Sunday, October 25, 2009

The Beauty of the Badlands

While driving from Idaho to Omaha in September, I had the privilege of spending a night camping in South Dakota's Badlands National Park, just outside the Black Hills and about an hour from Rapid City. I rarely journal, but after spending a few hours driving and walking around the buttes in the moonlight, I immediately sat down and wrote. Here's an excerpt from my notebook, as well as the context I wrote for it in last week's sermon before deleting it for brevity. (Picture credit.


Being there at night under a full moon and a clear sky is something else – not because it’s pretty, although it is, but because it’s so amazingly spiritual. It’s okay to look out over the buttes, but when you walk down into them and head back a little ways into the wilderness area, it’s like you’ve left the planet. I wrote in my journal that night,

Still struggling to find the right adjectives. It is an uncapturable experience. It was a moment and a place, and such things do not conflate with pen and paper. It was religious, and beautiful in an eery way. It was almost like a moon, but with greenery. And thanks to the owl and crickets, it was so alive! And not a single other person. I had been transported in a way I never had been before. For once, I was glad to be along during a wonderful moment. It was all so ancient, and made me feel safe in an edgy way.

But I was not really alone. I was with God. And the drive back to my campsite a few hours later was something else, too – I had to stop repeatedly for stampeding bison, charging prairie dogs, and a 15-point buck!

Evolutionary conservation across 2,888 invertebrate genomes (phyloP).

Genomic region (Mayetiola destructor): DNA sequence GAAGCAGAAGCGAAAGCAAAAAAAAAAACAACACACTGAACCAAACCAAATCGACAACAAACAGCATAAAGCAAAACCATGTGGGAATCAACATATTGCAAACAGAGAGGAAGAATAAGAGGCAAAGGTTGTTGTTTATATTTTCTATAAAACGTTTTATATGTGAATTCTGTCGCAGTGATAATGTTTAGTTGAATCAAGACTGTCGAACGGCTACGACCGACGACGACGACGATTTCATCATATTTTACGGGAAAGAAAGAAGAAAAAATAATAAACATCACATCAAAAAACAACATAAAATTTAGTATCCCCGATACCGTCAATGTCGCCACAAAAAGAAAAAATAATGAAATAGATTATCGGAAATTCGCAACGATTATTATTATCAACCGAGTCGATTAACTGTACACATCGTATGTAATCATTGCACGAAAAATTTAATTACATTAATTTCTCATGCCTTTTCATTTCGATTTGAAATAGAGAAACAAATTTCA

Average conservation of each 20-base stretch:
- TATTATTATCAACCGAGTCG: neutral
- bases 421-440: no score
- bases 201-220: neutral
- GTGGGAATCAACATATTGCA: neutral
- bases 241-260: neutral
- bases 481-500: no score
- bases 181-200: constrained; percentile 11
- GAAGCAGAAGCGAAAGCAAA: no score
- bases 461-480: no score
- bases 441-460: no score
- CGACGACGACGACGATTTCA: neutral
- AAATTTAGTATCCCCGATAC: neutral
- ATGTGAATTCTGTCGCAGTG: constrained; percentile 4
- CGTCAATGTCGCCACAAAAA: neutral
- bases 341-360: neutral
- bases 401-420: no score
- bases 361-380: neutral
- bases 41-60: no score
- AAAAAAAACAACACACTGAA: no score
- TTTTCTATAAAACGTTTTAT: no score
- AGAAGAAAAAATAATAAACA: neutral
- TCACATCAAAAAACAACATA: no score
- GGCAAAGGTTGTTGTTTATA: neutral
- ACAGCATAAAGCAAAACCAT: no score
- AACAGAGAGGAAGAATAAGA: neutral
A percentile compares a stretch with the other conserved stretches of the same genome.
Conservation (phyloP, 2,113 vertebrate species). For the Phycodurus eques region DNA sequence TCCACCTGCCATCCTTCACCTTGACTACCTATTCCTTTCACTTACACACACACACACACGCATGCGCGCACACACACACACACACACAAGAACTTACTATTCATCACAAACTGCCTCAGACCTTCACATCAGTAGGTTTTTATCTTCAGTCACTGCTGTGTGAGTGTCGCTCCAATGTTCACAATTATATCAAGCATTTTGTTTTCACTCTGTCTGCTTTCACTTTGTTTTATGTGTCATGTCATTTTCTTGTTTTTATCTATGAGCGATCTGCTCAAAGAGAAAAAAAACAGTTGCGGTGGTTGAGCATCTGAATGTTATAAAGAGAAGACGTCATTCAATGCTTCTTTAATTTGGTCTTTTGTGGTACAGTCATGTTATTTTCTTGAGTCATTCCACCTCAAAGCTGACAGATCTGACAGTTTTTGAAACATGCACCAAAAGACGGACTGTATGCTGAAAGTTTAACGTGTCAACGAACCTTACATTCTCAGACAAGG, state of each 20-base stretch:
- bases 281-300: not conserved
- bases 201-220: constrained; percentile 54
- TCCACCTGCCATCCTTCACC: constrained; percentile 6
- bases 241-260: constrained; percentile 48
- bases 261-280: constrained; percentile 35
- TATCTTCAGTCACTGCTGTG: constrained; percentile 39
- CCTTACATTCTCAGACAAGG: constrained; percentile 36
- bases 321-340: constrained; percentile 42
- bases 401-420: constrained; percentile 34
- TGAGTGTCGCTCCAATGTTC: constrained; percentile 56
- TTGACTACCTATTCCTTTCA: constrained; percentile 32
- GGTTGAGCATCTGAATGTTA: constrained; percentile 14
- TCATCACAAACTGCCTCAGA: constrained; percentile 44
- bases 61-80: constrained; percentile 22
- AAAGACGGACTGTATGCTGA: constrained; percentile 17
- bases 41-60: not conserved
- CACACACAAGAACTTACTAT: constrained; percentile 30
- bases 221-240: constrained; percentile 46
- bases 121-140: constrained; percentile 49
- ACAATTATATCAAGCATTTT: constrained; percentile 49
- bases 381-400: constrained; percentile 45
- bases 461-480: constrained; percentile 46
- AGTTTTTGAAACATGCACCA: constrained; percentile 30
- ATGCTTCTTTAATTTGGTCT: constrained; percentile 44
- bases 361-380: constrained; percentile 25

There are moments in life – children discovering the joy of a caterpillar becoming a butterfly; pilots, as John Magee says, slipping the surly bonds of earth and joining the tumbling of sun-split clouds; fisherman enjoying the calm tranquility of a still lake; farmers feeling the wise wind of the cornfield on their face or taking in the awesome power of a prairie storm; city slickers walking in a park to escape the grime and the crime – there are moments in life when we know that God loves us not because we see God in our air ducts or our transmissions, but because we feel God in the midst of God’s creation.

Here's something I found on YouTube:


WR said...

I am reminded that Ekhart Toli (sp?) said some like he rarely uses the word God as it conjures up so many literal notions that humans stop thinking once the word is uttered. Still when one is confronted with the majesty of the Bad Lands it is nearly impossible not experience the Divine and the sense of universal eternity. Nice post. It will be an even greater comfort when the flatness of your new state! :)

Anonymous said...

Great entry and glad to hear you enjoyed Badlands National Park. What a beautful and serene image you posted as well. Hope you will visit again.

South Dakota Office of Tourism